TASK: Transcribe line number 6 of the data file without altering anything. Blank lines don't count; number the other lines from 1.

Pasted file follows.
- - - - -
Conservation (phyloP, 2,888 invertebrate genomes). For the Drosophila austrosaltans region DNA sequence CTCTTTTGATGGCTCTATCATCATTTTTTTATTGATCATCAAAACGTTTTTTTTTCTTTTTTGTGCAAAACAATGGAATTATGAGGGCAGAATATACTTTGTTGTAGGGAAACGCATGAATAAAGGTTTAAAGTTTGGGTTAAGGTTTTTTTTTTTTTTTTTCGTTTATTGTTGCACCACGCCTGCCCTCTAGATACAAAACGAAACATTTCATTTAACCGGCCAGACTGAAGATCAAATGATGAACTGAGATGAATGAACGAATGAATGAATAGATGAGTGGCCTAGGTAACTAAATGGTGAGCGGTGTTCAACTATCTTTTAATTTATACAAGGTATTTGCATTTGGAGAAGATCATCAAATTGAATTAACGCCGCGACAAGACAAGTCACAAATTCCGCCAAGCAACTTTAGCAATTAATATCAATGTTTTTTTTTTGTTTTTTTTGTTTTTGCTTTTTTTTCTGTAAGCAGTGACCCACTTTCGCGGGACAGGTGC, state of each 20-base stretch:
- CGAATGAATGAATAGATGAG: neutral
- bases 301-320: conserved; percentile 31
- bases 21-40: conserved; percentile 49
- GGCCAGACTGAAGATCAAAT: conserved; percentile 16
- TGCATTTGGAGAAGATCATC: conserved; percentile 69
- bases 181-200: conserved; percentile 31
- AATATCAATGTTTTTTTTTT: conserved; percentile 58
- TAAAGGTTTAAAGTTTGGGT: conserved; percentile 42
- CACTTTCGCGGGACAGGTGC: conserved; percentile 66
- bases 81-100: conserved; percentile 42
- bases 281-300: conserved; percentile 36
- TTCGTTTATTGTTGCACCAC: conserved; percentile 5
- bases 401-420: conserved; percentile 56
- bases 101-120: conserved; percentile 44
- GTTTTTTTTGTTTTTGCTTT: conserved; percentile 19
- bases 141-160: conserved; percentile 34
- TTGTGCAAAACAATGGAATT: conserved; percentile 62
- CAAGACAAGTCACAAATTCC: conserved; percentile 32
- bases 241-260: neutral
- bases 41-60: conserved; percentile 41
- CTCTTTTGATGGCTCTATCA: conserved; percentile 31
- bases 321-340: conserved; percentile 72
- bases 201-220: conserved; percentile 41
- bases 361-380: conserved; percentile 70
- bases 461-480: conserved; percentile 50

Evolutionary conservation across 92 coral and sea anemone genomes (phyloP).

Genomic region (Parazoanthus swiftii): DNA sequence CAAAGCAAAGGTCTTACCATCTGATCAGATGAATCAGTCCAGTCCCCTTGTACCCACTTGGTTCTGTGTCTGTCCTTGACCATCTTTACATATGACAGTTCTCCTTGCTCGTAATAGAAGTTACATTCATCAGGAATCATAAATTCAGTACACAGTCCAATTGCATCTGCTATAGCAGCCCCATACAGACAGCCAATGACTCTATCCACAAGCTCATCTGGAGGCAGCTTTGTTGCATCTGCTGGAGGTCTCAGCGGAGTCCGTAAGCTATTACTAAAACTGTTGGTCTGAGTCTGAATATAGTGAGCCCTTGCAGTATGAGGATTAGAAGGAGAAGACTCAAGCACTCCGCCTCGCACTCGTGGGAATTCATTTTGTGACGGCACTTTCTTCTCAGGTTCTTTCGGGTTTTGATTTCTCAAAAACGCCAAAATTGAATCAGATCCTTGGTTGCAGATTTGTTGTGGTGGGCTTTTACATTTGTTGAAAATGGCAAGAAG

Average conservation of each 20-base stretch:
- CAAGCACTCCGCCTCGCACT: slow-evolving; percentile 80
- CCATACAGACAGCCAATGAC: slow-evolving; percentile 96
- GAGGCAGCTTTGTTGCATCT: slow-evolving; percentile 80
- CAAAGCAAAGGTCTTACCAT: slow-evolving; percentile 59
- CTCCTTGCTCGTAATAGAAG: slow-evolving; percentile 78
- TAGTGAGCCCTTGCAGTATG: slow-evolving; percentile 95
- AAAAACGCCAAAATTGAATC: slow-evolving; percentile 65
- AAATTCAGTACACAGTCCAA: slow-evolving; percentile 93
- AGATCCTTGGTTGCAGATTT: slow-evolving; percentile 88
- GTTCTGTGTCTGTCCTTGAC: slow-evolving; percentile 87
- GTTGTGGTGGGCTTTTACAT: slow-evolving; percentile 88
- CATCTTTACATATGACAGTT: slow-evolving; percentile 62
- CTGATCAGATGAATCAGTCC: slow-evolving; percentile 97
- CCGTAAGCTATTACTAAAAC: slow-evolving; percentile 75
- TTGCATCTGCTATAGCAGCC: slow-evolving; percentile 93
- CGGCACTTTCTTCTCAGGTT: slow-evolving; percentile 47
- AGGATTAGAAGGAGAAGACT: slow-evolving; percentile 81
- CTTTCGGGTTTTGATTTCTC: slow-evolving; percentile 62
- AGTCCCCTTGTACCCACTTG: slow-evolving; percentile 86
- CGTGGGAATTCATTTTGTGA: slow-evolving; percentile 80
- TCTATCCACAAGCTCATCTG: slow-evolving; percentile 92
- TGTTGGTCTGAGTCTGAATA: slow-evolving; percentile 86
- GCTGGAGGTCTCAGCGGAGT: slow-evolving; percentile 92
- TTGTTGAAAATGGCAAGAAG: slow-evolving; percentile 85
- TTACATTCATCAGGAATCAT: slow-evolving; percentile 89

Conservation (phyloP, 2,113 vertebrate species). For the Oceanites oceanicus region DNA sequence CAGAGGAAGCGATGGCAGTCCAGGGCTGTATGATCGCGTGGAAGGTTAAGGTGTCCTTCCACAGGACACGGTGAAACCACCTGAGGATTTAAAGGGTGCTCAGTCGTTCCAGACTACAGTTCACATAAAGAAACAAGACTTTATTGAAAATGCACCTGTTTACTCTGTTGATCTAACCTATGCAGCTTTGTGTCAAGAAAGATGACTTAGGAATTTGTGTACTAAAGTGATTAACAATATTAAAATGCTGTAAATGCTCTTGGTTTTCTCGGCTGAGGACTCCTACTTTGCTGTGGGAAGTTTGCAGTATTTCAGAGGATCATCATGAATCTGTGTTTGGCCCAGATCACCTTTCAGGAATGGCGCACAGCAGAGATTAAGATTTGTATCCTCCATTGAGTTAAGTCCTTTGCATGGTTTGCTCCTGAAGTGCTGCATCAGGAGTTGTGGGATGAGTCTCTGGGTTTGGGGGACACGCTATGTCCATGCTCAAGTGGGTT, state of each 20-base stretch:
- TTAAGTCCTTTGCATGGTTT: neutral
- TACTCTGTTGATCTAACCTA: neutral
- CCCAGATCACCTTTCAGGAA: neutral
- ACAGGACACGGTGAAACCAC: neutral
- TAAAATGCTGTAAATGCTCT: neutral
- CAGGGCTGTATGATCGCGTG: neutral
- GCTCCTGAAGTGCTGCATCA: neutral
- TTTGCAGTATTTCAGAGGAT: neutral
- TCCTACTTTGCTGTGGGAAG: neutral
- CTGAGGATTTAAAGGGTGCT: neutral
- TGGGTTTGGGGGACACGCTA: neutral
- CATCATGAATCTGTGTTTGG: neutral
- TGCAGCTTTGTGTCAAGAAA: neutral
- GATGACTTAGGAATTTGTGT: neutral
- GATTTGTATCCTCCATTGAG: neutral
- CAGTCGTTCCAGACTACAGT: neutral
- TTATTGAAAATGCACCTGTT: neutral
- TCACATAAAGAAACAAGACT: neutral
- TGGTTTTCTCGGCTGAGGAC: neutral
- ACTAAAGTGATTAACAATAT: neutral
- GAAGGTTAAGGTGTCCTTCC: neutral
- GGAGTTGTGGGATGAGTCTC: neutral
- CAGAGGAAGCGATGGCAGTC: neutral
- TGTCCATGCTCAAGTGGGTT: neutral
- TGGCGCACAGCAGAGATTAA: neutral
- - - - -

- TGCATTTGGAGAAGATCATC: conserved; percentile 69